(This article belongs to the Special Issue Thermodynamics of Information Processing)
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Open AccessArticle Iterative QR-Based SFSIC Detection and Decoder Algorithm for a Reed–Muller Space-Time Turbo System
Entropy 2017, 19(8), 426; https://doi.org/10.3390/e19080426
Received: 30 June 2017 / Revised: 24 July 2017 / Accepted: 15 August 2017 / Published: 20 August 2017
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Abstract
An iterative QR-based soft feedback segment interference cancellation (QRSFSIC) detection and decoder algorithm for a Reed–Muller (RM) space-time turbo system is proposed in this paper. It forms the sufficient statistic for the minimum-mean-square error (MMSE) estimate according to QR decomposition-based soft feedback successive
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An iterative QR-based soft feedback segment interference cancellation (QRSFSIC) detection and decoder algorithm for a Reed–Muller (RM) space-time turbo system is proposed in this paper. It forms the sufficient statistic for the minimum-mean-square error (MMSE) estimate according to QR decomposition-based soft feedback successive interference cancellation, stemmed from the a priori log-likelihood ratio (LLR) of encoded bits. Then, the signal originating from the symbols of the reliable segment, the symbol reliability metric, in terms of an a posteriori LLR of encoded bits which is larger than a certain threshold, is iteratively cancelled with the QRSFSIC in order to further obtain the residual signal for evaluating the symbols in the unreliable segment. This is done until the unreliable segment is empty, resulting in the extrinsic information for a RM turbo-coded bit with the greatest likelihood. Bridged by de-multiplexing and multiplexing, an iterative QRSFSIC detection is concatenated with an iterative trellis-based maximum a posteriori probability RM turbo decoder as if a principal Turbo detection and decoder is embedded with an iterative subordinate QRSFSIC detection and a RM turbo decoder, exchanging each other’s detection and decoding soft-decision information iteratively. These three stages let the proposed algorithm approach the upper bound of the diversity. The simulation results also show that the proposed scheme outperforms the other suboptimum detectors considered in this paper. Full article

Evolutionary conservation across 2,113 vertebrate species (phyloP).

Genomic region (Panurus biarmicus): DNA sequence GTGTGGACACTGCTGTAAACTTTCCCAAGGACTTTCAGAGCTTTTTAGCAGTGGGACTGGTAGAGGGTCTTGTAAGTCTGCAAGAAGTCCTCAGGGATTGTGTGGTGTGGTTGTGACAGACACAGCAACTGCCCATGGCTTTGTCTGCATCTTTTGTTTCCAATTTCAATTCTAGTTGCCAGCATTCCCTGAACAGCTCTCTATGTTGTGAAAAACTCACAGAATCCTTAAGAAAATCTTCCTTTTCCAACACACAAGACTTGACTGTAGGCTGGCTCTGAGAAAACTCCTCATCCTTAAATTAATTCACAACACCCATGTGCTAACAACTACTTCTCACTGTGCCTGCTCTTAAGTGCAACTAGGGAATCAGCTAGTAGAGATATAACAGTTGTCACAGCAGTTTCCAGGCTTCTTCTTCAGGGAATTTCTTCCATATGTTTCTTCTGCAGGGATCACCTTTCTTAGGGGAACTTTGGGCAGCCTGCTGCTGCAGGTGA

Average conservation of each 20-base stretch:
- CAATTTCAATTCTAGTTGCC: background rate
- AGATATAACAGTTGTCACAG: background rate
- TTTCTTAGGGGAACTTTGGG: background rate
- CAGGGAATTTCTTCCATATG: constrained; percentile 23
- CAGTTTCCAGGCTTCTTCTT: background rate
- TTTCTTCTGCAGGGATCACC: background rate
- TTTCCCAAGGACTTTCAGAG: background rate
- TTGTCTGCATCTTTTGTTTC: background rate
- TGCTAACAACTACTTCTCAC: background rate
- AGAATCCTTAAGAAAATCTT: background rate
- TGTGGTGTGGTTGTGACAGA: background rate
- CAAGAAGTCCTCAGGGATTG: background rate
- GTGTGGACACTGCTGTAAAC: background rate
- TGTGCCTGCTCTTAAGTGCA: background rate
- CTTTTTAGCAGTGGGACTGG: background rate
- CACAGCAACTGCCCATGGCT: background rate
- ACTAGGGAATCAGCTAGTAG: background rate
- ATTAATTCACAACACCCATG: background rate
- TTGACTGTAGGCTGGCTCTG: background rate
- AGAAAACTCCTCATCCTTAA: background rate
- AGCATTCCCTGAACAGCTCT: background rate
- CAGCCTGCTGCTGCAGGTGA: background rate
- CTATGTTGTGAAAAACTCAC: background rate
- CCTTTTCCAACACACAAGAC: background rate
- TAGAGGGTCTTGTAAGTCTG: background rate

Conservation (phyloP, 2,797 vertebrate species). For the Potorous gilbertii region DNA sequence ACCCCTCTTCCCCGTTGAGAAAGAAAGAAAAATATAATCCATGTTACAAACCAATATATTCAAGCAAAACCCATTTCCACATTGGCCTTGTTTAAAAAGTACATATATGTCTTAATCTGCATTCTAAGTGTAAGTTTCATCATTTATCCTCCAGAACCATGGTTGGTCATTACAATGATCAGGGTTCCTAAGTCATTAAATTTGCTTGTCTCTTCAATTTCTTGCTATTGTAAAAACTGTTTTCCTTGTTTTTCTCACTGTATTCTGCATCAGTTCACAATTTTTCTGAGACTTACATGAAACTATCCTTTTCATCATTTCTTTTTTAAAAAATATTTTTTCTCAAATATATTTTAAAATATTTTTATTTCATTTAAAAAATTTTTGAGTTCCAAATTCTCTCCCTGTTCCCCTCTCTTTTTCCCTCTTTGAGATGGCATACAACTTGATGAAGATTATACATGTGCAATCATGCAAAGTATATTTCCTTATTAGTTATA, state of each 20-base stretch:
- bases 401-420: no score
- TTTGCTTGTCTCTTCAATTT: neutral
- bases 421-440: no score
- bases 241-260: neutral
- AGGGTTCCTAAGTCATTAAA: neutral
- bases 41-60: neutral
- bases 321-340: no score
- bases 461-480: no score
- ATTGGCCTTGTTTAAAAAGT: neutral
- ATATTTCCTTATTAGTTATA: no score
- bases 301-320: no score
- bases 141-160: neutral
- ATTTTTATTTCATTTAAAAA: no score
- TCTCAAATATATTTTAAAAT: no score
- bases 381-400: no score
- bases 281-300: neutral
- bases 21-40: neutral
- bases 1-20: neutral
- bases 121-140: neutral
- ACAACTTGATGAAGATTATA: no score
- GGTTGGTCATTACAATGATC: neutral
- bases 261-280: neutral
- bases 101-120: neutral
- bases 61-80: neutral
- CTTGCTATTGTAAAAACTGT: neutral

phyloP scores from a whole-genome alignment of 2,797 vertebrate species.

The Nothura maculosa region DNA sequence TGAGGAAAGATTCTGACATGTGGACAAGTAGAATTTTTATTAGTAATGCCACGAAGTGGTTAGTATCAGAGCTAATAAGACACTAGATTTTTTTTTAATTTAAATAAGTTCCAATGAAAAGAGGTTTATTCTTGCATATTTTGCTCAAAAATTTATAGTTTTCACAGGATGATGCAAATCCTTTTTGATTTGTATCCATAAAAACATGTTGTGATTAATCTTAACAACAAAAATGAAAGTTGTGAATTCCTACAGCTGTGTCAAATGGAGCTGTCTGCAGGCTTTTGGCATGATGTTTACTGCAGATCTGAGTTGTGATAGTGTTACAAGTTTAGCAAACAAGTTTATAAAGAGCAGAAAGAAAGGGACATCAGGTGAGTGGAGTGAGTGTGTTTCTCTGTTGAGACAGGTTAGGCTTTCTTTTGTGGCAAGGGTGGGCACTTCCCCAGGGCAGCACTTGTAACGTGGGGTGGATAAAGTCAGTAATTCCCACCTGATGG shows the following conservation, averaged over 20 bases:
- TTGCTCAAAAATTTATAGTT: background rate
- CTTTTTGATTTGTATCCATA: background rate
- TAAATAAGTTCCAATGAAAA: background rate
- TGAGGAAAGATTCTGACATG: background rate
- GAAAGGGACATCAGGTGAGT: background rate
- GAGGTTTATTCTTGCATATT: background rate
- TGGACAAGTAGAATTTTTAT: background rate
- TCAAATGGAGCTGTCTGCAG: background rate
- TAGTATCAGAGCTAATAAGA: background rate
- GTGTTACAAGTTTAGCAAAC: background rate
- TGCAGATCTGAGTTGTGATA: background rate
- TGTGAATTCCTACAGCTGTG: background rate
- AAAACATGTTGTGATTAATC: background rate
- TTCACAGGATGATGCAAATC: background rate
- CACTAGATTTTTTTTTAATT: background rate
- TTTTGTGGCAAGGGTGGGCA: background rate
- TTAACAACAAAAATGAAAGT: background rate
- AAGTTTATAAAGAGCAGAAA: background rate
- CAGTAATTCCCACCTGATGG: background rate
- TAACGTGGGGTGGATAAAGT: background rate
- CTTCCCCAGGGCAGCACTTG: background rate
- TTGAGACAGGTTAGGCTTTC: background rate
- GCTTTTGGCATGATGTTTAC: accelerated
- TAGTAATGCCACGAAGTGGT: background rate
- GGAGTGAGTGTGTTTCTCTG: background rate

(This article belongs to the Section Information Theory)
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Open AccessArticle A Sparse Multiwavelet-Based Generalized Laguerre–Volterra Model for Identifying Time-Varying Neural Dynamics from Spiking Activities
Entropy 2017, 19(8), 425; https://doi.org/10.3390/e19080425
Received: 13 July 2017 / Revised: 7 August 2017 / Accepted: 18 August 2017 / Published: 20 August 2017
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Abstract
Modeling of a time-varying dynamical system provides insights into the functions of biological neural networks and contributes to the development of next-generation neural prostheses. In this paper, we have formulated a novel sparse multiwavelet-based generalized Laguerre–Volterra (sMGLV) modeling framework to identify the time-varying
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Modeling of a time-varying dynamical system provides insights into the functions of biological neural networks and contributes to the development of next-generation neural prostheses. In this paper, we have formulated a novel sparse multiwavelet-based generalized Laguerre–Volterra (sMGLV) modeling framework to identify the time-varying neural dynamics from multiple spike train data. First, the significant inputs are selected by using a group least absolute shrinkage and selection operator (LASSO) method, which can capture the sparsity within the neural system. Second, the multiwavelet-based basis function expansion scheme with an efficient forward orthogonal regression (FOR) algorithm aided by mutual information is utilized to rapidly capture the time-varying characteristics from the sparse model. Quantitative simulation results demonstrate that the proposed sMGLV model in this paper outperforms the initial full model and the state-of-the-art modeling methods in tracking performance for various time-varying kernels. Analyses of experimental data show that the proposed sMGLV model can capture the timing of transient changes accurately. The proposed framework will be useful to the study of how, when, and where information transmission processes across brain regions evolve in behavior. Full article
(This article belongs to the Special Issue Entropy in Signal Analysis)
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Open AccessArticle Survey on Probabilistic Models of Low-Rank Matrix Factorizations
Entropy 2017, 19(8), 424; https://doi.org/10.3390/e19080424
Received: 12 June 2017 / Revised: 11 August 2017 / Accepted: 16 August 2017 / Published: 19 August 2017
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Abstract
Low-rank matrix factorizations such as Principal Component Analysis (PCA), Singular Value Decomposition (SVD) and Non-negative Matrix Factorization (NMF) are a large class of methods for pursuing the low-rank approximation of a given data matrix. The conventional factorization models are based on the assumption